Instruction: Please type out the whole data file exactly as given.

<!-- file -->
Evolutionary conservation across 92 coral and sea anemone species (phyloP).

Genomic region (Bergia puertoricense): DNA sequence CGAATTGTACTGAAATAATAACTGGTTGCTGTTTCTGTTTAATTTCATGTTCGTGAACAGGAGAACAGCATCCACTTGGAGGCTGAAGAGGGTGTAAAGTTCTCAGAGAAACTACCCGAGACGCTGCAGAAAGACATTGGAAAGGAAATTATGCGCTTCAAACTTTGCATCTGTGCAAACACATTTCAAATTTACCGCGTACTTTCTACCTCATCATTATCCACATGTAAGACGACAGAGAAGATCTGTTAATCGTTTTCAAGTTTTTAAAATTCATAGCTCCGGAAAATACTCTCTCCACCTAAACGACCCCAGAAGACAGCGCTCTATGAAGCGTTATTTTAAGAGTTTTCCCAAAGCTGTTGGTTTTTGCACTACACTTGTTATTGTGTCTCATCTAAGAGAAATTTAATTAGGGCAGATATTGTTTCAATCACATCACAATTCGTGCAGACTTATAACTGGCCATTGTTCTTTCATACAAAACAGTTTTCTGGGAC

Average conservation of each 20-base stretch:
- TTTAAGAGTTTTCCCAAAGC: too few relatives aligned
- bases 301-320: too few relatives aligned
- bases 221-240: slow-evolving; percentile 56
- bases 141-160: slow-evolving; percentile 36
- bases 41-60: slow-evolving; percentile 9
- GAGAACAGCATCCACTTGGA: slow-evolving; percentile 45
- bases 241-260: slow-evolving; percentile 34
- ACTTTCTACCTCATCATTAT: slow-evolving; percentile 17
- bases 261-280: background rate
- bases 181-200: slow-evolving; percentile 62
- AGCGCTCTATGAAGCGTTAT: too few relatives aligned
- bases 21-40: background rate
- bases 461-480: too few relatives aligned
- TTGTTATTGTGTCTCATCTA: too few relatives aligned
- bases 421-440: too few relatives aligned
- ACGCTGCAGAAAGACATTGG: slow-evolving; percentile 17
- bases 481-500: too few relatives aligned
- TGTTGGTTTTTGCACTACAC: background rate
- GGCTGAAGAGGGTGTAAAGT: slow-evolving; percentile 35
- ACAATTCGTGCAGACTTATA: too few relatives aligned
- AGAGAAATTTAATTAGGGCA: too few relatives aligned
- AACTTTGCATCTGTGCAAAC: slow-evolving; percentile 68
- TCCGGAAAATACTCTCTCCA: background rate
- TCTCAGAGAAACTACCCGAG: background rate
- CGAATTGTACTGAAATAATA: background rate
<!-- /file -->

Evolutionary conservation across 92 coral and sea anemone species (phyloP).

Genomic region (Bergia puertoricense): DNA sequence CGAATTGTACTGAAATAATAACTGGTTGCTGTTTCTGTTTAATTTCATGTTCGTGAACAGGAGAACAGCATCCACTTGGAGGCTGAAGAGGGTGTAAAGTTCTCAGAGAAACTACCCGAGACGCTGCAGAAAGACATTGGAAAGGAAATTATGCGCTTCAAACTTTGCATCTGTGCAAACACATTTCAAATTTACCGCGTACTTTCTACCTCATCATTATCCACATGTAAGACGACAGAGAAGATCTGTTAATCGTTTTCAAGTTTTTAAAATTCATAGCTCCGGAAAATACTCTCTCCACCTAAACGACCCCAGAAGACAGCGCTCTATGAAGCGTTATTTTAAGAGTTTTCCCAAAGCTGTTGGTTTTTGCACTACACTTGTTATTGTGTCTCATCTAAGAGAAATTTAATTAGGGCAGATATTGTTTCAATCACATCACAATTCGTGCAGACTTATAACTGGCCATTGTTCTTTCATACAAAACAGTTTTCTGGGAC

Average conservation of each 20-base stretch:
- TTTAAGAGTTTTCCCAAAGC: too few relatives aligned
- bases 301-320: too few relatives aligned
- bases 221-240: slow-evolving; percentile 56
- bases 141-160: slow-evolving; percentile 36
- bases 41-60: slow-evolving; percentile 9
- GAGAACAGCATCCACTTGGA: slow-evolving; percentile 45
- bases 241-260: slow-evolving; percentile 34
- ACTTTCTACCTCATCATTAT: slow-evolving; percentile 17
- bases 261-280: background rate
- bases 181-200: slow-evolving; percentile 62
- AGCGCTCTATGAAGCGTTAT: too few relatives aligned
- bases 21-40: background rate
- bases 461-480: too few relatives aligned
- TTGTTATTGTGTCTCATCTA: too few relatives aligned
- bases 421-440: too few relatives aligned
- ACGCTGCAGAAAGACATTGG: slow-evolving; percentile 17
- bases 481-500: too few relatives aligned
- TGTTGGTTTTTGCACTACAC: background rate
- GGCTGAAGAGGGTGTAAAGT: slow-evolving; percentile 35
- ACAATTCGTGCAGACTTATA: too few relatives aligned
- AGAGAAATTTAATTAGGGCA: too few relatives aligned
- AACTTTGCATCTGTGCAAAC: slow-evolving; percentile 68
- TCCGGAAAATACTCTCTCCA: background rate
- TCTCAGAGAAACTACCCGAG: background rate
- CGAATTGTACTGAAATAATA: background rate